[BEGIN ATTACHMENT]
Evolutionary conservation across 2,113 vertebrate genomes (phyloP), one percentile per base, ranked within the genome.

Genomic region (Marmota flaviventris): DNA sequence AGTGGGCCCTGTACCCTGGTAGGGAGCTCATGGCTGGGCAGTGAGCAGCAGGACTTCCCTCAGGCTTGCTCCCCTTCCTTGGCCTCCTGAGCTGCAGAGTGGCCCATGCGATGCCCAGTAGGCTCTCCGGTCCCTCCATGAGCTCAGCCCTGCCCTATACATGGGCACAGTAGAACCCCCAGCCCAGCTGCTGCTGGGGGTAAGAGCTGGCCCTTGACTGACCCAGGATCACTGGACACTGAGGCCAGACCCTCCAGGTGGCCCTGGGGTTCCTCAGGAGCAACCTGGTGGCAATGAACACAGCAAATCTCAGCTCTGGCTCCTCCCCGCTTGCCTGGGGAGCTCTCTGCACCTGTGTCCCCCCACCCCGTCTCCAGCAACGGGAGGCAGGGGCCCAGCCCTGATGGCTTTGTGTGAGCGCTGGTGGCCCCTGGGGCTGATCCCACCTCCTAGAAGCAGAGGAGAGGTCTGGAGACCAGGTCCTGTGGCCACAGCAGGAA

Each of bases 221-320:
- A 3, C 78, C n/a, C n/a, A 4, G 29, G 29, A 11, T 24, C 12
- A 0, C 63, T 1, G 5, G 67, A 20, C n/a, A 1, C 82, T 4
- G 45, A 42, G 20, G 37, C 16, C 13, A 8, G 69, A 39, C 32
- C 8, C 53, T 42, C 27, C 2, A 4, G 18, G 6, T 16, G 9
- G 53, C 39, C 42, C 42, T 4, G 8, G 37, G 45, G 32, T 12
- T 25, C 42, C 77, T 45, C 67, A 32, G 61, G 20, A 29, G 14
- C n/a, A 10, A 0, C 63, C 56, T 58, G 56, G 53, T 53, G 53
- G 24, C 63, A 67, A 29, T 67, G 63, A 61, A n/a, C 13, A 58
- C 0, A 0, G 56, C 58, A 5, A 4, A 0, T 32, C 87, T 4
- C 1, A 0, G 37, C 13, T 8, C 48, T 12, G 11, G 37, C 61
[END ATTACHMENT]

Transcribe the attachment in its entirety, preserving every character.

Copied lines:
Evolutionary conservation across 2,113 vertebrate genomes (phyloP), one percentile per base, ranked within the genome.

Genomic region (Marmota flaviventris): DNA sequence AGTGGGCCCTGTACCCTGGTAGGGAGCTCATGGCTGGGCAGTGAGCAGCAGGACTTCCCTCAGGCTTGCTCCCCTTCCTTGGCCTCCTGAGCTGCAGAGTGGCCCATGCGATGCCCAGTAGGCTCTCCGGTCCCTCCATGAGCTCAGCCCTGCCCTATACATGGGCACAGTAGAACCCCCAGCCCAGCTGCTGCTGGGGGTAAGAGCTGGCCCTTGACTGACCCAGGATCACTGGACACTGAGGCCAGACCCTCCAGGTGGCCCTGGGGTTCCTCAGGAGCAACCTGGTGGCAATGAACACAGCAAATCTCAGCTCTGGCTCCTCCCCGCTTGCCTGGGGAGCTCTCTGCACCTGTGTCCCCCCACCCCGTCTCCAGCAACGGGAGGCAGGGGCCCAGCCCTGATGGCTTTGTGTGAGCGCTGGTGGCCCCTGGGGCTGATCCCACCTCCTAGAAGCAGAGGAGAGGTCTGGAGACCAGGTCCTGTGGCCACAGCAGGAA

Each of bases 221-320:
- A 3, C 78, C n/a, C n/a, A 4, G 29, G 29, A 11, T 24, C 12
- A 0, C 63, T 1, G 5, G 67, A 20, C n/a, A 1, C 82, T 4
- G 45, A 42, G 20, G 37, C 16, C 13, A 8, G 69, A 39, C 32
- C 8, C 53, T 42, C 27, C 2, A 4, G 18, G 6, T 16, G 9
- G 53, C 39, C 42, C 42, T 4, G 8, G 37, G 45, G 32, T 12
- T 25, C 42, C 77, T 45, C 67, A 32, G 61, G 20, A 29, G 14
- C n/a, A 10, A 0, C 63, C 56, T 58, G 56, G 53, T 53, G 53
- G 24, C 63, A 67, A 29, T 67, G 63, A 61, A n/a, C 13, A 58
- C 0, A 0, G 56, C 58, A 5, A 4, A 0, T 32, C 87, T 4
- C 1, A 0, G 37, C 13, T 8, C 48, T 12, G 11, G 37, C 61